WHEN GLOBAL, NATIONAL, state, local and personal issues leave us feeling sad, overwhelmed and anxious, it’s all too easy to give up hope. But it’s precisely the time we most need to search out the positive and shift our focus away from the negative. It’s the time we most need to appreciate one another.

Beautiful flowers for a graduate.

A gift of flowers is always welcome, special occasion or not. Minnesota Prairie Roots file photo.

So I searched for a few positive actions to share with you from southern Minnesota.

Read a book to a child, just like Officer Goodman. Listen to him read Everyone Poops in a February 3.

Read a book to a child, just like Officer Goodman. Listen to him read Everyone Poops in a February 3.

Without hesitation, I turned first to the Kenyon Police Department Facebook page, an ongoing source of inspirational, thought-provoking and often humorous pieces by Police Chief Lee Sjolander. Today I direct you to Officer Goodman’s bedtime story, Everyone Poops by Taro Gomi, read by Goodman (a puppet voiced by none other than the Chief). Everyone poops. They sure do.

A scoop shovel worked best for removing this snow. I shovel where the snowblower can't go.

If you live in a snowy state like me, consider shoveling or blowing snow from a neighbor’s driveway and sidewalk. Minnesota Prairie Roots file photo.

East of Kenyon, writer Rosie Schluter is doing her part at the local weekly, The Cannon Falls Beacon. She notes “some of the good things” in a Pebble-Ripple column. Kindness, she writes, can cause a ripple effect. She cites a teacher who directed her students to share a kindness on a paper chain. She cites a neighbor who picks up mail for an elderly neighbor. And on her blog, Along the way, Rosie gives more examples. Often it’s the little things that make all the difference.

A perfect Valentine's Day weekend treat.

Consider baking valentine cookies to gift to someone. Minnesota Prairie Roots file photo.

At the blog Ever Ready, my friend Sue is featuring “Pay It Forward” acts of kindness daily during February. She suggests baking and packaging cookies in valentine bags to share with others. She suggests shoveling snow for others. She suggests surprising someone with a handwritten thank you note. All are great ideas that can uplift and bring joy.

A little girl stands on the opposite side of the group of children waiting to swing at the pinata.

Children can teach us so much about acceptance. This is one of my favorite images, shot several years ago at the International Festival Faribault. Children took turns swinging a stick at a pinata. Minnesota Prairie Roots file photo.

Finally, in my community, The Virtues Project Faribault was implemented last year to “inspire the practice of virtues in everyday life.” One aspect of that project is a virtues column published weekly in the local daily newspaper and on the Faribault Area Chamber of Commerce and Tourism website. Local residents write on virtues such as cooperation, tolerance and peacefulness. To read the thoughts and ideas of others in my community has truly been insightful, encouraging and positive.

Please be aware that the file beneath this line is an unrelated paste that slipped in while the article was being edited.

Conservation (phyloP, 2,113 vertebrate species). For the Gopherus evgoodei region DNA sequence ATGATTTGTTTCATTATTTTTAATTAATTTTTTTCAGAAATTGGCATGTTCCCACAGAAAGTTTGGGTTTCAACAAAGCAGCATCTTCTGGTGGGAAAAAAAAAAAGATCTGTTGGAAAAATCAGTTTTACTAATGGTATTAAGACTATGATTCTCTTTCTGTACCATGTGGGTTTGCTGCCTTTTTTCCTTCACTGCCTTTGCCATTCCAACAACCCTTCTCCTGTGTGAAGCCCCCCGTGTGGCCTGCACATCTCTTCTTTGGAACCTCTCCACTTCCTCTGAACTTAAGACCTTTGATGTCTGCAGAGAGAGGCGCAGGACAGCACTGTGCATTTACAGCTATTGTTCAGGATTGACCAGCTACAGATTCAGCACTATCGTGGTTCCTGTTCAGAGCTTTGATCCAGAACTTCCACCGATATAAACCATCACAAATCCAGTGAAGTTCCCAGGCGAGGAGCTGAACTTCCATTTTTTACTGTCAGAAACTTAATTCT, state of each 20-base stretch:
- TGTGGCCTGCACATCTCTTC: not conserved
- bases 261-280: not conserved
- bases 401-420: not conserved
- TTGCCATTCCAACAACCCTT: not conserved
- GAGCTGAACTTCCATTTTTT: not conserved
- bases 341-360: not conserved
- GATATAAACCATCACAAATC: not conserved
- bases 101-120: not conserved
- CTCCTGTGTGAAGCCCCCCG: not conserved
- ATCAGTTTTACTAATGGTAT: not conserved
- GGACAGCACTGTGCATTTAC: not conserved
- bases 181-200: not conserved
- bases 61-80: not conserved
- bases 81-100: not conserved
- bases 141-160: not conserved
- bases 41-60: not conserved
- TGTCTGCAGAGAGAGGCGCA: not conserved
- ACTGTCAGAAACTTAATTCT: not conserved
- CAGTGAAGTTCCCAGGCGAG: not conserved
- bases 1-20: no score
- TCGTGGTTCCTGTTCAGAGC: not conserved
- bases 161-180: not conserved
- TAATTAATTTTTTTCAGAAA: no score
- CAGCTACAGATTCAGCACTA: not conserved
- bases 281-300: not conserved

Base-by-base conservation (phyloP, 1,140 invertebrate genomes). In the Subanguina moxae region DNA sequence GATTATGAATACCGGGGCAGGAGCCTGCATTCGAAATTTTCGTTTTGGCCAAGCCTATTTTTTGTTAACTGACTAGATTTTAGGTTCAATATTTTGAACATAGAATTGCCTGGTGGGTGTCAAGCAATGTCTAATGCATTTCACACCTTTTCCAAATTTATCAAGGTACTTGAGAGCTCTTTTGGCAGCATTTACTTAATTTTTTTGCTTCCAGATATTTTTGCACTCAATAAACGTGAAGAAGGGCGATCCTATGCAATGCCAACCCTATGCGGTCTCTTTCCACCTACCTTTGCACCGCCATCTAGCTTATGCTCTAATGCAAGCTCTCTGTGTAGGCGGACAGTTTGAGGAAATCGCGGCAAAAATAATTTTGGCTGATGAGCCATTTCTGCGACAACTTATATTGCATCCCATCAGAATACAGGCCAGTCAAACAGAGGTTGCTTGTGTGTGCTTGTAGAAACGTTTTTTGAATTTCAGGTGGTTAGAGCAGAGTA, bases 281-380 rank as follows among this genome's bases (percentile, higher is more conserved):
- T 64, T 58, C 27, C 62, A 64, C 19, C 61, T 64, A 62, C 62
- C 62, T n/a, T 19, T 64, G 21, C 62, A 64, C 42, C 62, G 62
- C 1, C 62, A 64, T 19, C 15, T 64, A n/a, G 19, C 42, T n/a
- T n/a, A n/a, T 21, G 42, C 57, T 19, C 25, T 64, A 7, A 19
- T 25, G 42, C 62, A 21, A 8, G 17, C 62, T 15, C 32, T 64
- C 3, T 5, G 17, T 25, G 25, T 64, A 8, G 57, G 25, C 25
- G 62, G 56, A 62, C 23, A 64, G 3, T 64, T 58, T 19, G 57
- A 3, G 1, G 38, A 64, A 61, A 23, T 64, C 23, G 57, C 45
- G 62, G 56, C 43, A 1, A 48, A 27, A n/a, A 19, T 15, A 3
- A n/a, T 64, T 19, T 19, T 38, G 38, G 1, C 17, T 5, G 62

A handwritten thank you card is always a good way to show your appreciation for someone.

A handwritten thank you note is always a good way to show your appreciation for someone.

TELL ME: How are you choosing and showing positivity?

© Copyright 2017 Audrey Kletscher Helbling


Let’s brainstorm business ideas for an historic building in Lamberton February 18, 2015

IT’S BEEN AWHILE since I’ve thought of the historic 1892 former bank building in downtown Lamberton in my native southwestern Minnesota.

A side shot of the former bakery. Just imagine the possibilities for this spacious building. Let's hear your ideas.

A side shot of the former bakery. Just imagine the possibilities for this spacious building. Let’s hear your ideas. Minnesota Prairie Roots file photo.

The 3,250 square foot massive corner brick structure stands empty after a young couple was unable to secure financing to open Seven Sisters Coffee in the summer of 2013. The pair planned to transform the main floor into a community gathering space.

The Van Engens had planned to use the original lunch counter in their coffee shop. Minnesota Prairie Roots file photo from October 2012.

Plans were to reuse the original lunch counter in the coffee shop. Minnesota Prairie Roots file photo from October 2012.

They intended to serve food in the front section, which last housed long-time Sanger’s Bakery. The back room would serve as a venue for musical performances and the arts and as an event rental space. It seemed like a good idea.

But none of that came to fruition with the failed financing.

The yellow sign in the front window advertises the property for sale through Scenic City Realty.

The yellow sign in the front window advertises the property for sale through Scenic City Realty. Minnesota Prairie Roots file photo.

So the building went on the market thereafter, priced at $37,000.